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Harry Potter and the Half-Blood Prince

Once more into that breach, Harry!

The Harry Potter movies present special hazards for a reviewer. This shouldn’t come as a surprise; the series is virtually unique in the history of popular cinema.

I can’t think of another series of movies that’s so ambitious in sheer scope. The Potter serial isn’t the longest, but it’s longer, and more demanding in its way than, say, the Star Wars franchise and The Lord of the Rings trilogy.

Like the immensely popular J.K. Rowling children’s fiction on which they’re based, these movies comprise an extended, fantastical epical narrative and many viewers come to them equipped with accessible memory banks from their consumption of the novels. Those who haven’t read them run some risk of being at least a little baffled, although up through the first five movies, this hasn’t proved to be an insurmountable obstacle. (I write as one of the benighted). You could get a feel for the general drift of things without previous exposure.

I don’t think that’s going to be true for a lot of people who catch the newest entry, Harry Potter and the Half-Blood Prince. From its pacey, montage-aided start, to its sorrow-ridden, somewhat anti-climactic close, I never stopped feeling a little perplexed. David Yates’ movie conveys a sense of undigested material and plot lines hurried through or omitted.

Of course, there’s a lot of the familiar stuff: Most of the same characters (and the same company of superior actors from the British Isles), the ongoing story elements, and, though it will scarcely matter to most of both the initiated and the less informed, Rowling’s apparent gestures toward influences like Christian eschatology and English boarding school novels (Tom Brown’s School Days, e.g.)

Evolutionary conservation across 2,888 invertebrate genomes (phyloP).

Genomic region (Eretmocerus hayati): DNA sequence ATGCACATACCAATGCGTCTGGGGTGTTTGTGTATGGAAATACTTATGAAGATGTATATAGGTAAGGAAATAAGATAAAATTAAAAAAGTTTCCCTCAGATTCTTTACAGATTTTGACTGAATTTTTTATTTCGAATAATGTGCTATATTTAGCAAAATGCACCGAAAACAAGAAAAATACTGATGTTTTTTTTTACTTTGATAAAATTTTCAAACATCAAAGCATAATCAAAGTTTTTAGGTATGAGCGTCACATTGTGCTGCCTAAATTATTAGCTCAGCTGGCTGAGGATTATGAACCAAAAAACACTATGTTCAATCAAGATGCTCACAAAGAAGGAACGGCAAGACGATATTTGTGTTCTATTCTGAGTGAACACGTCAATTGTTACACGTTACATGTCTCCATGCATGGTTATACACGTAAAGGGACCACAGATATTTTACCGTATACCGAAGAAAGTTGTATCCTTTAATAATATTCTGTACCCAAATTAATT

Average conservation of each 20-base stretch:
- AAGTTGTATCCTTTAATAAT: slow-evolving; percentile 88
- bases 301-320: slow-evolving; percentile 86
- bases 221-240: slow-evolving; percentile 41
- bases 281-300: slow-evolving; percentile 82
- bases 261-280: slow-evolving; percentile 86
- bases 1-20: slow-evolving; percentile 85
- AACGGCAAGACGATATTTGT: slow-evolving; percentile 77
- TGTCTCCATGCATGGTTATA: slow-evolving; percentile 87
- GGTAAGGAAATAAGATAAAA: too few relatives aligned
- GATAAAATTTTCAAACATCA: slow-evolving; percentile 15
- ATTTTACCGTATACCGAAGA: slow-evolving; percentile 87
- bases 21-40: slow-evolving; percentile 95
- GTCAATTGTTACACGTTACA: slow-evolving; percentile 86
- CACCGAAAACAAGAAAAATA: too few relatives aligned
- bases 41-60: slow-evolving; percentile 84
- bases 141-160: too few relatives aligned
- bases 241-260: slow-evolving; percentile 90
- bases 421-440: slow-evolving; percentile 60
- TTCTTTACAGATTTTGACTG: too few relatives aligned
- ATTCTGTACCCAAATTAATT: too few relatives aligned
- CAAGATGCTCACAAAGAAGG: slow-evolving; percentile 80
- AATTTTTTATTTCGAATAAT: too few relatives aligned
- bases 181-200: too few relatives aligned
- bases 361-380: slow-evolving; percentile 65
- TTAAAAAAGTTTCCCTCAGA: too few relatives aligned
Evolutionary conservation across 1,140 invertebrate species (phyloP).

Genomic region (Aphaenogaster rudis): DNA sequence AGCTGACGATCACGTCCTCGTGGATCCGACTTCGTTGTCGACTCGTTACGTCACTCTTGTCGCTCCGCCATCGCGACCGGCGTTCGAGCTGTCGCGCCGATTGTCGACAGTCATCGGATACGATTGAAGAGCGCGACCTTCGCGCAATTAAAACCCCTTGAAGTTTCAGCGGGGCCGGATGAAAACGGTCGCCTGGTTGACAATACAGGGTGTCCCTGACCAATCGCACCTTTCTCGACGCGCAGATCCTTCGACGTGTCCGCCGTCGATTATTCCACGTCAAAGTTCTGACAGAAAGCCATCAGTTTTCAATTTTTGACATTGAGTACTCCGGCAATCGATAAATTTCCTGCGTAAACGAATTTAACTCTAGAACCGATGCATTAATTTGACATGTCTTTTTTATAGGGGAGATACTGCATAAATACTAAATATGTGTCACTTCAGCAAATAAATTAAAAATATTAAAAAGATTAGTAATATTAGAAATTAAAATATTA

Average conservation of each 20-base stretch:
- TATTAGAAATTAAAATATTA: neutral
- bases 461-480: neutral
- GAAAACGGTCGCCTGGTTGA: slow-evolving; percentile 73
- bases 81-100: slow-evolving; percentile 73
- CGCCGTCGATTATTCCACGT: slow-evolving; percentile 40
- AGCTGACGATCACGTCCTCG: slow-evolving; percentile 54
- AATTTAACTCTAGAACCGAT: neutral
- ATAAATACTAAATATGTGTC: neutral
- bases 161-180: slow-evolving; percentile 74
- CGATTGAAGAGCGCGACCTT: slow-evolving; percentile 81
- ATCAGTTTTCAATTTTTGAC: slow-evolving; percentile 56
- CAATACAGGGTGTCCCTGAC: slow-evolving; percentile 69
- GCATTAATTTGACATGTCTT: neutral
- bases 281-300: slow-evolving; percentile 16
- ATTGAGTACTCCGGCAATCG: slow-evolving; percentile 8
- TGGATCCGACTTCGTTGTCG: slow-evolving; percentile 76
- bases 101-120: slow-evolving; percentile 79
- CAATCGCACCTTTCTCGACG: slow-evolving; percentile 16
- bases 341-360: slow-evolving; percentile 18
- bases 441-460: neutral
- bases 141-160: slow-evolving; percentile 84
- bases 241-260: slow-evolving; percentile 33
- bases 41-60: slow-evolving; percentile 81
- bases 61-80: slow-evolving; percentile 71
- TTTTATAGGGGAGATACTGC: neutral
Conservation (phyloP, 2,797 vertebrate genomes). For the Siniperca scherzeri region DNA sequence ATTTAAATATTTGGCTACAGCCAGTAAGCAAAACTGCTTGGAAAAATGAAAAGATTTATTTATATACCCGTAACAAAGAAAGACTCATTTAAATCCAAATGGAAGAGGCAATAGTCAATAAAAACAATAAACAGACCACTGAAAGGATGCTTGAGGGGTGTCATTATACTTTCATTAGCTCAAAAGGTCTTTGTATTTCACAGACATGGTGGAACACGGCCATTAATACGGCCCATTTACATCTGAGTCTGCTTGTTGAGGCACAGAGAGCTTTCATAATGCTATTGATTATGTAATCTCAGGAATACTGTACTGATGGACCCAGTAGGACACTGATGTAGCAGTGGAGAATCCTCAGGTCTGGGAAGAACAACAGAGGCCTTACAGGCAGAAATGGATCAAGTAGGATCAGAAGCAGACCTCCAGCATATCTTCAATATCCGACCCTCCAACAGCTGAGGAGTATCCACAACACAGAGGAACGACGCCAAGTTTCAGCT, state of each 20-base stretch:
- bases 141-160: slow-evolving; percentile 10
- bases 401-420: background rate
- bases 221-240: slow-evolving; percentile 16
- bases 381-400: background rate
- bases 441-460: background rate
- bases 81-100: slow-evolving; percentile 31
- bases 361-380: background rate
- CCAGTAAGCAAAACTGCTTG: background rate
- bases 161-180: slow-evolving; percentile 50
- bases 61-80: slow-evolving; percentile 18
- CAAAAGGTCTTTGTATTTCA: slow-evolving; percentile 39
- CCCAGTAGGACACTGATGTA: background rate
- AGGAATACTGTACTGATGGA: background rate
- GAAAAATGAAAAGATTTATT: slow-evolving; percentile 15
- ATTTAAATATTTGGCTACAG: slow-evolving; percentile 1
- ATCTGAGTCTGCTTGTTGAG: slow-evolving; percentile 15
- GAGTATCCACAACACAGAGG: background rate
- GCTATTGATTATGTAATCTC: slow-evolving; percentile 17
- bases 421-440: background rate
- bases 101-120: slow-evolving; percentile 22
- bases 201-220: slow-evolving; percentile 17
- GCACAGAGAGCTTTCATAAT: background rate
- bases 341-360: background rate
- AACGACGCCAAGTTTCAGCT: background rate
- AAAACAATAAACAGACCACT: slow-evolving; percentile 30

But Yates and screenwriter Steve Kloves have created an alternatively rushed, digressive, and, finally, somewhat muddled movie. Half-Blood Prince involves young Harry (Daniel Radcliffe) and friends with the increasingly ominous and aggressive insurrection of Lord Voldemort, the “fallen angel” of the wizard world, and Harry joins with Hogwarts Academy’s headmaster Albus Dumbledore (Michael Gambon) to uncover a secret, long-passed incident between potions instructor Horace Slughorn (Jim Broadbent) and Tom Riddle, a.k.a. Voldemort. Interrupting, and delaying, that plot thrust are the stops for the budding and blighted adolescent romantic experiences of Harry and his two BFFs, Hermione and Ron (Emma Watson and Rupert Grint).

Kloves and Yates seem to have had trouble processing all this. A non-initiate can only guess that compressing and translating to the screen what may have worked as a mood-changing literary narrative proved too much for the filmmakers. Which is at least a modest shame. Yates, who directed the last Potter movie (Order of the Phoenix) is developing into a crackerjack scene setter and actors’ director. He composes and paces much of the action impressively. Scenes frequently look great and pull you into what’s going on. But too often, the momentum slackens before a scene has gone anywhere satisfactory.

Yates also has the benefit of perhaps the best sustained performance of any in this series. Broadbent’s Slughorn is a little marvel of quiet wit and poignance. It feels like it belongs in something more substantial, like a Dickens adaptation.

Half-Blood-Prince was, as almost everyone now knows, originally scheduled to open last November. Everyone connected with its making has denied that the delay was due to anything more than a marketing calculation, but I’ve wondered if the oddly ineffective script was in any way a factor.

Half-Blood-Prince isn’t likely to heavily alter eventual judgements on this series’ success, or its long-term-asset value for Warner Bros. But to even a non-member of the International Order of Potterians, this one is a bit of a disappointment.

Watch the trailer for Harry Potter and the Half-Blood Prince

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